Juan came in with deep gouges in his arm. He said his dog had done it. Those marks weren't from a dog. Then another student, Chris, had deep scratches on his face and arms. His little brother had beaten up on him while his dad held him down. Apparently, he'd hurt his younger brother earlier.
We've all heard and agonized about far more serious cases of abuse, but Juan and Chris (not their real names) were my friends, sitting right in front of me as we read together. This was immediate. And deeply troubling. I couldn't imagine what life might be like with that kind of treatment at home, the very place that should be the safest.
Juan's teacher took steps required by school procedures. I'm not sure anything was done on Chris's behalf.
The wounds healed. But my training suggested that such treatment over time would leave scars inside, scars that wouldn't heal - lack of self-worth, insecurity, and fear.
My usual response to anything troubling is to pray. I like to take my questions to God. The abuse was of immediate concern. But I'd already been wrestling with the obvious inequities among the children in my small city. (Juan didn't own a book; other kids I know have large collections of books.)
The Bible was helpful. It contains such strong statements about God as our Father - a strong, loving Father. I knew the boys were included in God's loving care. I could even hear God saying to me, "These are my boys. I am their Father." That was helpful, but I still wrestled. I kept asking God to show me what I needed to know to feel at peace about my two friends.
And then my answer came. It had to do with the Christ. In a book about the Bible, "Science and Health with Key to the Scriptures," Mary Baker Eddy wrote that the Christ is how God speaks to each of us, telling us who we are, telling us what it means to be the image and likeness of God, telling us about how God is fathering and mothering us, comforting us, encouraging us, and wiping out fear with those messages that we are always with God and always His beloved. This wonderful Christ-message comes one to one in exactly the way we can understand it. The Christ speaks to little kids. And it speaks in every language. The Christ is impelled by God's universal love. Everyone gets those messages.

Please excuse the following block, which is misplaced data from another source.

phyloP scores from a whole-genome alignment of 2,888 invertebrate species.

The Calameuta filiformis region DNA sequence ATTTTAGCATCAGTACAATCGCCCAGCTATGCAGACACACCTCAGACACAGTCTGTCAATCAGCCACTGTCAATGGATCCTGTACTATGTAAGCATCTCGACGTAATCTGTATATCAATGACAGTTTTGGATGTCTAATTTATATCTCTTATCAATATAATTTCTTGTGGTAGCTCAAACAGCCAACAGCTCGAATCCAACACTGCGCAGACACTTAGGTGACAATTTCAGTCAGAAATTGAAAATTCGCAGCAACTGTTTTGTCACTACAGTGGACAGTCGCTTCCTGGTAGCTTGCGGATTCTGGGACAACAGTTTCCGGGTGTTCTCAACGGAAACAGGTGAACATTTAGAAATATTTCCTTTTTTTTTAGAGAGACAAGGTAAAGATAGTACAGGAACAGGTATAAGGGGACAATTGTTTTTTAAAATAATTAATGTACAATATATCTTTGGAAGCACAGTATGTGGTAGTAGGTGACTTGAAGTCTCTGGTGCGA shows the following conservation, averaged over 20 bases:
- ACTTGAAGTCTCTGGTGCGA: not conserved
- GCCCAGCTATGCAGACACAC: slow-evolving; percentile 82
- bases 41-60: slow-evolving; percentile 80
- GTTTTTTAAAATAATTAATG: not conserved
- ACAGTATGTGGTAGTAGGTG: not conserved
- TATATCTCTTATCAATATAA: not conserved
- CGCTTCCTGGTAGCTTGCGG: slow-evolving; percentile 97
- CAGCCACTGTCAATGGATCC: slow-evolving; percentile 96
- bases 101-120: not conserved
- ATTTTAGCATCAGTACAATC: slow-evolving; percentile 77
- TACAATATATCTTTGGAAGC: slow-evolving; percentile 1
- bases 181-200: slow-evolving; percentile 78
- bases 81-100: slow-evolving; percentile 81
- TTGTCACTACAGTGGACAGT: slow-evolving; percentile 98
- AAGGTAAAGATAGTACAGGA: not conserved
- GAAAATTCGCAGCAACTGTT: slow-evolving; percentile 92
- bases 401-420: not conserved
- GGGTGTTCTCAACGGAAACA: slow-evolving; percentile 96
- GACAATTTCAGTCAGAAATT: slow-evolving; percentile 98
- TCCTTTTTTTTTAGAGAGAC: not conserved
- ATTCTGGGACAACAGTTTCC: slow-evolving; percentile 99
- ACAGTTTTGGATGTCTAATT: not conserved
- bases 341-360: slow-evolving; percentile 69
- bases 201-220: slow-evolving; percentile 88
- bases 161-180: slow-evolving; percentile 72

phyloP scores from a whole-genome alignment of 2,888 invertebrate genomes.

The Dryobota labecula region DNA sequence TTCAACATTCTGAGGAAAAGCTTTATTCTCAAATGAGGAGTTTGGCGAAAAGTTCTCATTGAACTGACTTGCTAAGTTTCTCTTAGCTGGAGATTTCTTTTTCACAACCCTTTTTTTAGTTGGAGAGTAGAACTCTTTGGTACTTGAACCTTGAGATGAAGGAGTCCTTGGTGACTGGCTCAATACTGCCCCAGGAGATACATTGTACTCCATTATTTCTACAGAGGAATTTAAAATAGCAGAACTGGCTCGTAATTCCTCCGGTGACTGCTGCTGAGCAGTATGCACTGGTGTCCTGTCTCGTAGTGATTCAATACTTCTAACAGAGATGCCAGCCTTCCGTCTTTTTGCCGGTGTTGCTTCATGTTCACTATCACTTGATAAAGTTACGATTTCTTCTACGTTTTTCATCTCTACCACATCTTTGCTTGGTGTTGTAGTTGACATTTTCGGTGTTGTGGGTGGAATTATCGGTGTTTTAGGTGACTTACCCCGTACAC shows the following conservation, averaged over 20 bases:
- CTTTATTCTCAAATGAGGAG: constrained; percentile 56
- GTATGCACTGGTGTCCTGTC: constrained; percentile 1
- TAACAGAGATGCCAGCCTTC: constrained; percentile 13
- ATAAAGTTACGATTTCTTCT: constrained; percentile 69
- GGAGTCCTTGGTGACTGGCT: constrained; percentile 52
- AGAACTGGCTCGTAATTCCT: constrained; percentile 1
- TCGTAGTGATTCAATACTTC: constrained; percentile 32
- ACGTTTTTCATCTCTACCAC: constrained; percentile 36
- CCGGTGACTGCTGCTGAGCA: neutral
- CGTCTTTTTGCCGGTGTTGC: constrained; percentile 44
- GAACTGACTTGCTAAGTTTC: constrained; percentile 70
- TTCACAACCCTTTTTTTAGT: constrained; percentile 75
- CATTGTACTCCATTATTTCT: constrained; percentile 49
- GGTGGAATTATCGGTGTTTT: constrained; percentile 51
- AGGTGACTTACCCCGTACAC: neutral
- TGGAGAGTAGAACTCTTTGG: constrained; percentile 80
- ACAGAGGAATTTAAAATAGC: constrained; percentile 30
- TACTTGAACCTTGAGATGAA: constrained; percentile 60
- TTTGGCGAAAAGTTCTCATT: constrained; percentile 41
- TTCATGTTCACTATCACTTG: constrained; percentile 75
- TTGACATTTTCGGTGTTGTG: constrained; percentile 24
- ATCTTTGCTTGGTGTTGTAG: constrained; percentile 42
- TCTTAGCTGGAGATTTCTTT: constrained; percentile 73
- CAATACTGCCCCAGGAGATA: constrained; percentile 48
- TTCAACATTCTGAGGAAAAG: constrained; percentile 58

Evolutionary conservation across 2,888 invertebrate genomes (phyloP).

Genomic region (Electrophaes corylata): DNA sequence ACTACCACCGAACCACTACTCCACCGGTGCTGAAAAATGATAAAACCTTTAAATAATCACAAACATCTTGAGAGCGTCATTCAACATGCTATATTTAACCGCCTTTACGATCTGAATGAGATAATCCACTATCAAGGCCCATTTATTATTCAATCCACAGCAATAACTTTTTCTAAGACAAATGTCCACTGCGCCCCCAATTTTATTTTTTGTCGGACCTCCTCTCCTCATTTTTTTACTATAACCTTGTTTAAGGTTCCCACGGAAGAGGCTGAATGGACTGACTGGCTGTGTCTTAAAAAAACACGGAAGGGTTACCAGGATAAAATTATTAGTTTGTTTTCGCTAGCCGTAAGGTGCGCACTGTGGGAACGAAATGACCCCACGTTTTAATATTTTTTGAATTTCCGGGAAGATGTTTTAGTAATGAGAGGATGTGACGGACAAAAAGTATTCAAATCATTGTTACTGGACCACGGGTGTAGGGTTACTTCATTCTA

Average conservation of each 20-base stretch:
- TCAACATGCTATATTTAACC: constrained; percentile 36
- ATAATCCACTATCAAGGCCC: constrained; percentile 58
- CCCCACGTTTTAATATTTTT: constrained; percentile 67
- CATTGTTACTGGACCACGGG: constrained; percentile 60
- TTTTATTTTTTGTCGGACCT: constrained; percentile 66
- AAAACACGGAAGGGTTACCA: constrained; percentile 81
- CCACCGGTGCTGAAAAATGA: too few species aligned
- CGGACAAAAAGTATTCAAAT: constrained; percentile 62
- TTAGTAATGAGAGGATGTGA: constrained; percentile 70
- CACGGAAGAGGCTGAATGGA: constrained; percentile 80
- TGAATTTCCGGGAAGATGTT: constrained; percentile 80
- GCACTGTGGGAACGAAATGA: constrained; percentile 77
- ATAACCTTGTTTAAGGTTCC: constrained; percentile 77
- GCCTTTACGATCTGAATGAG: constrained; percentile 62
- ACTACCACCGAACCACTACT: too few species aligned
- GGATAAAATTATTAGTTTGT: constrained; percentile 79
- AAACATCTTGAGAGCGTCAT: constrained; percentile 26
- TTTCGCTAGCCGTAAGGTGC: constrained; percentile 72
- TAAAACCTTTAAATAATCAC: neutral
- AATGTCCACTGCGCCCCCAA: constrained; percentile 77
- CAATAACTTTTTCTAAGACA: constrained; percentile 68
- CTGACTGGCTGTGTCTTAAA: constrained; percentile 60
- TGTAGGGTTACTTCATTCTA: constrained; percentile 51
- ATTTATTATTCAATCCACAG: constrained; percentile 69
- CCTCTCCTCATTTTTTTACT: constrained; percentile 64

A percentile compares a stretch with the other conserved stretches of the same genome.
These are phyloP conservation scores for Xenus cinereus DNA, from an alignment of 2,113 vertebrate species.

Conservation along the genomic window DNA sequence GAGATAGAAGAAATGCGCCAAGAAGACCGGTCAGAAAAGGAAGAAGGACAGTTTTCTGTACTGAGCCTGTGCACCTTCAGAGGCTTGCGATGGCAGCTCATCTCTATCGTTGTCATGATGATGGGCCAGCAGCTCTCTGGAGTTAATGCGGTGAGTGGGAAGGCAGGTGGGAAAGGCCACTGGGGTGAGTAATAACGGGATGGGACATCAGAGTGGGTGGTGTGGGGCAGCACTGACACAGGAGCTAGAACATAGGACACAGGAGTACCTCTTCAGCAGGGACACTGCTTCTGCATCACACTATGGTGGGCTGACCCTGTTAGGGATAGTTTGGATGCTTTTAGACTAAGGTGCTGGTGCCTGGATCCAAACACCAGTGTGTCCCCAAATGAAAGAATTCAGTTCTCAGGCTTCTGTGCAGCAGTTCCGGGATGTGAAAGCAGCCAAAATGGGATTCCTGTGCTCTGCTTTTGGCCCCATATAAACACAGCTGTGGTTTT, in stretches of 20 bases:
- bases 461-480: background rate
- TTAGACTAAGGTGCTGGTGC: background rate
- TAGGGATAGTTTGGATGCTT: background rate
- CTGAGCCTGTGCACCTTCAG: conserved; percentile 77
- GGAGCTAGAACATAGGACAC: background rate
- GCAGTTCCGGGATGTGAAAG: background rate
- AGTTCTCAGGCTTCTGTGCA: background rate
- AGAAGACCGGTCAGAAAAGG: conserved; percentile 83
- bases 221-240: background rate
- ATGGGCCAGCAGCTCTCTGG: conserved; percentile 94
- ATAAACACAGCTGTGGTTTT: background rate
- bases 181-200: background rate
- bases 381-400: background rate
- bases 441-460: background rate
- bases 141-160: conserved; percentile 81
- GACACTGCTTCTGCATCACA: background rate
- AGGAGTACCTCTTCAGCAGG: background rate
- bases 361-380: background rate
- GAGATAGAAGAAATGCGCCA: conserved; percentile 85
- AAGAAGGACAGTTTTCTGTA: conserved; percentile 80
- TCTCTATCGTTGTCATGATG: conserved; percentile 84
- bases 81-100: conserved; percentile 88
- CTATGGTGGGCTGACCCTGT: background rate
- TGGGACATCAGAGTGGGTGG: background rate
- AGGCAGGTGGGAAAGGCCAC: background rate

I saw that what really matters, what really makes a difference in our lives, is what we know about ourselves. Those Christ-messages give us spiritual strength, an inner peace, because of the assurance that we are worthy to be loved by God. There is nothing more satisfying or important than that.
I was sure both boys (and everyone else for that matter) were getting that message from God saying, "You are my child. I have made you to be wonderful. You are of great value to Me. I love you." What could be more satisfying? The gouges and scratches couldn't wipe out this message or change anything about who those boys really were.
Likewise, all the things in the world - books, toys, high-priced sneakers - can't give that assurance. Knowing that you're God's child is everything. That self-knowledge will enable you to face whatever comes your way.
I wish Juan and Chris had the advantages other kids have. But I know the Christ is giving them the most important thing.
I found my peace, knowing that the universal Christ was speaking to all the kids in the world. I was grateful that the Christ had come to me with what I needed to know about God's care.
There's a postscript. One time Jesus told his disciples about the magnitude of God's love. He said that God knows even little sparrows, which have almost no monetary value. Nothing is insignificant to God's love and care. Well, Chris's mom bought him a hamster. It was his very own pet to care for and to cuddle and to love. He treasured that little golden hamster. For lots of reasons, this was a most perfect gift from God. And it was a gift for me, too. It deepened my understanding of the precision and totality of God's dear love for us all.
I continue to pray about the boys and to include all the children in the world in my prayers. I know many others are praying for the children as well. Praying that God in His infinite wisdom and love watches over and cares for them. And keeps them safe.